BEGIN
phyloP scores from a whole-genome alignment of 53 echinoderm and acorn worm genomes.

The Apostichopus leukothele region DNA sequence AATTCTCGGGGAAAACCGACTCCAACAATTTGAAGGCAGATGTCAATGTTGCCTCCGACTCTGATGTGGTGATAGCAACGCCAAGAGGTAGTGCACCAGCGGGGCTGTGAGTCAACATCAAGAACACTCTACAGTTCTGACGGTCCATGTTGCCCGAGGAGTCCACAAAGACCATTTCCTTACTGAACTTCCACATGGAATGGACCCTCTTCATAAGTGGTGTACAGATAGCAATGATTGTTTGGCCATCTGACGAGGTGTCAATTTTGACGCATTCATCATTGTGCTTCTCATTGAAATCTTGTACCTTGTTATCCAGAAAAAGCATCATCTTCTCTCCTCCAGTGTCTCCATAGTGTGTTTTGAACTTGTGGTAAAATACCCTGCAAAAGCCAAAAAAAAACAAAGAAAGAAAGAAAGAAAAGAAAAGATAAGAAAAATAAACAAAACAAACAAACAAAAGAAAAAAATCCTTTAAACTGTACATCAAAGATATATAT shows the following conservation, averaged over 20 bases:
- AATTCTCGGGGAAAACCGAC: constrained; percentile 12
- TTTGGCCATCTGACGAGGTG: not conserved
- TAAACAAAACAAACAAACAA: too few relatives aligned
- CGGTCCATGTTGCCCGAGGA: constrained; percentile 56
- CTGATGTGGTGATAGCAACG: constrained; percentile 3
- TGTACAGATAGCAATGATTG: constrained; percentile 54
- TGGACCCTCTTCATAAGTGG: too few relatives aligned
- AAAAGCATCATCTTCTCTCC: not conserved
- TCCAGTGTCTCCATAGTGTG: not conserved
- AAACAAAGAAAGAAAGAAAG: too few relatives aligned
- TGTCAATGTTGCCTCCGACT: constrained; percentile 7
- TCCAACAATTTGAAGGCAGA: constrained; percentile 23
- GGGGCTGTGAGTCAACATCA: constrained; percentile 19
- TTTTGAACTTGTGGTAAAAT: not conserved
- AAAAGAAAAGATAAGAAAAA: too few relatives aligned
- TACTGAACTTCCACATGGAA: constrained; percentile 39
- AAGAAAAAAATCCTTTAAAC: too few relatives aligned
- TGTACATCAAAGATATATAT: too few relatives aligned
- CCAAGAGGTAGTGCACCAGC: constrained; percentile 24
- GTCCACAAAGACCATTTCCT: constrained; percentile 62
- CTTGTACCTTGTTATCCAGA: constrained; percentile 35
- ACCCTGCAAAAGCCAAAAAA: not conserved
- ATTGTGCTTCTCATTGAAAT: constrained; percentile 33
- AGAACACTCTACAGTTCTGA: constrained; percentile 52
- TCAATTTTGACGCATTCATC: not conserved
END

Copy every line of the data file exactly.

phyloP scores from a whole-genome alignment of 53 echinoderm and acorn worm genomes.

The Apostichopus leukothele region DNA sequence AATTCTCGGGGAAAACCGACTCCAACAATTTGAAGGCAGATGTCAATGTTGCCTCCGACTCTGATGTGGTGATAGCAACGCCAAGAGGTAGTGCACCAGCGGGGCTGTGAGTCAACATCAAGAACACTCTACAGTTCTGACGGTCCATGTTGCCCGAGGAGTCCACAAAGACCATTTCCTTACTGAACTTCCACATGGAATGGACCCTCTTCATAAGTGGTGTACAGATAGCAATGATTGTTTGGCCATCTGACGAGGTGTCAATTTTGACGCATTCATCATTGTGCTTCTCATTGAAATCTTGTACCTTGTTATCCAGAAAAAGCATCATCTTCTCTCCTCCAGTGTCTCCATAGTGTGTTTTGAACTTGTGGTAAAATACCCTGCAAAAGCCAAAAAAAAACAAAGAAAGAAAGAAAGAAAAGAAAAGATAAGAAAAATAAACAAAACAAACAAACAAAAGAAAAAAATCCTTTAAACTGTACATCAAAGATATATAT shows the following conservation, averaged over 20 bases:
- AATTCTCGGGGAAAACCGAC: constrained; percentile 12
- TTTGGCCATCTGACGAGGTG: not conserved
- TAAACAAAACAAACAAACAA: too few relatives aligned
- CGGTCCATGTTGCCCGAGGA: constrained; percentile 56
- CTGATGTGGTGATAGCAACG: constrained; percentile 3
- TGTACAGATAGCAATGATTG: constrained; percentile 54
- TGGACCCTCTTCATAAGTGG: too few relatives aligned
- AAAAGCATCATCTTCTCTCC: not conserved
- TCCAGTGTCTCCATAGTGTG: not conserved
- AAACAAAGAAAGAAAGAAAG: too few relatives aligned
- TGTCAATGTTGCCTCCGACT: constrained; percentile 7
- TCCAACAATTTGAAGGCAGA: constrained; percentile 23
- GGGGCTGTGAGTCAACATCA: constrained; percentile 19
- TTTTGAACTTGTGGTAAAAT: not conserved
- AAAAGAAAAGATAAGAAAAA: too few relatives aligned
- TACTGAACTTCCACATGGAA: constrained; percentile 39
- AAGAAAAAAATCCTTTAAAC: too few relatives aligned
- TGTACATCAAAGATATATAT: too few relatives aligned
- CCAAGAGGTAGTGCACCAGC: constrained; percentile 24
- GTCCACAAAGACCATTTCCT: constrained; percentile 62
- CTTGTACCTTGTTATCCAGA: constrained; percentile 35
- ACCCTGCAAAAGCCAAAAAA: not conserved
- ATTGTGCTTCTCATTGAAAT: constrained; percentile 33
- AGAACACTCTACAGTTCTGA: constrained; percentile 52
- TCAATTTTGACGCATTCATC: not conserved